[Photo by Painter Jung Nam Lee at Spectrum Manhattan, New York Nov 26, 2013]
Performing at Spectrum is always a great experience, sonically as well as visually. Lighting and shading was part of the design of my set and worked perfectly with the ever changing light patterns in the space. I was also happy with the narrative structure within the music. You can see and hear the full set in the following video:
I was preceded on the program by Schuyler Tsuda, who performed a set featuring his sonic sculptures. In a space lit only by candles on stage, he struck, bowed and scraped a variety of sonic objects. There were long ambient metallic sounds punctuated by shorter percussive events. The overall effect was eerie and sometimes a bit anxious, but also immersive and inviting. It is difficult to capture in a still photograph, so here is a video clip:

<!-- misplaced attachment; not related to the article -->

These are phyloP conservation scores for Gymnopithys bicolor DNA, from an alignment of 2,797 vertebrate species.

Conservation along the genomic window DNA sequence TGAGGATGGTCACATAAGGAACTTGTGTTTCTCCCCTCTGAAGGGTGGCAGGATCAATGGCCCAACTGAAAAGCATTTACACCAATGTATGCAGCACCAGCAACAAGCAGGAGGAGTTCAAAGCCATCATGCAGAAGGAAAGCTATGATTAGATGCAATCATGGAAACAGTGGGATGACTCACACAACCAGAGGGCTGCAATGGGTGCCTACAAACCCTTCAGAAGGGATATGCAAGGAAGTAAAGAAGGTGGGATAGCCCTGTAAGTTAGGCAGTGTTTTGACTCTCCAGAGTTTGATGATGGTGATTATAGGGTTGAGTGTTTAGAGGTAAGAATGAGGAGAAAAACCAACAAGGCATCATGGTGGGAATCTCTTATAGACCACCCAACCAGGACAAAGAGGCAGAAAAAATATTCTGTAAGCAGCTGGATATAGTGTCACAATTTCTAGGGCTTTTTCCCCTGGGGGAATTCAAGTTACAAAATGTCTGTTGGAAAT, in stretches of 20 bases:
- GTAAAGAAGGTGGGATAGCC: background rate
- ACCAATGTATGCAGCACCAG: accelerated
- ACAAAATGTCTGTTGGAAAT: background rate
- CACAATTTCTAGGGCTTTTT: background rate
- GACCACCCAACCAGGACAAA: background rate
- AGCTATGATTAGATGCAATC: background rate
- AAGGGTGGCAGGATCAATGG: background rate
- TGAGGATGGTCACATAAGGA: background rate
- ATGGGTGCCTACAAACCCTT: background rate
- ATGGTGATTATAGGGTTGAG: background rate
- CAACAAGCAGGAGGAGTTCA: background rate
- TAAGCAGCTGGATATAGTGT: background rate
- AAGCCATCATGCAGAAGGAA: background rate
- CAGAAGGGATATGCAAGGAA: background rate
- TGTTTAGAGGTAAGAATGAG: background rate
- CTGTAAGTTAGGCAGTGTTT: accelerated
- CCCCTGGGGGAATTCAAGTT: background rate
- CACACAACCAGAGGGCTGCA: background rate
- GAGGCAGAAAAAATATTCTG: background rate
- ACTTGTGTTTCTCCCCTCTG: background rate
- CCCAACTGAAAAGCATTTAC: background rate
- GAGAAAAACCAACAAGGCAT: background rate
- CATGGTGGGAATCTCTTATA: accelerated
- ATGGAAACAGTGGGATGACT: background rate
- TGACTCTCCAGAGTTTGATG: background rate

The third set featured John Dunlap on guitar and vocals as part of a duo that also included saxophone and electronics.
Their playing was loud and frenetic, and quite a contrast to both my set and Tsuda’s. Dunlap also incorporated throat singing into his performance.
[Photo by Painter Jung Nam Lee at Spectrum Manhattan, New York Nov 26, 2013]
The final set brought together the RMA Trio along with a guest vocalist/actor to read excerpts from an upcoming play.
The text was in German, and if I understood correctly (which is doubtful) it was based on Hamlet. There was a variety in the instrumental pieces, including both percussive and harmonic piano, drums and guitar effects.
Overall, it was a great show, and a decent turnout considering that it took place in the middle of a nasty rainstorm. Thanks as always to Robert L. Pepper (PAS) for hosting this series, and to Glenn Cornett for making Spectrum a destination for musicians and sound artists in New York.
Today we look back at the November 15 Ambient-Chaos night at Spectrum in New York. Spectrum is a new loft space dedicated to experimental music, and I was happy to have the opportunity to both hear new music and perform there.
The performance opened with LathanFlinAli, a trio consisting of Lathan Hardy on saxophone, Sean Ali on bass and Flin van Hemmen on drums.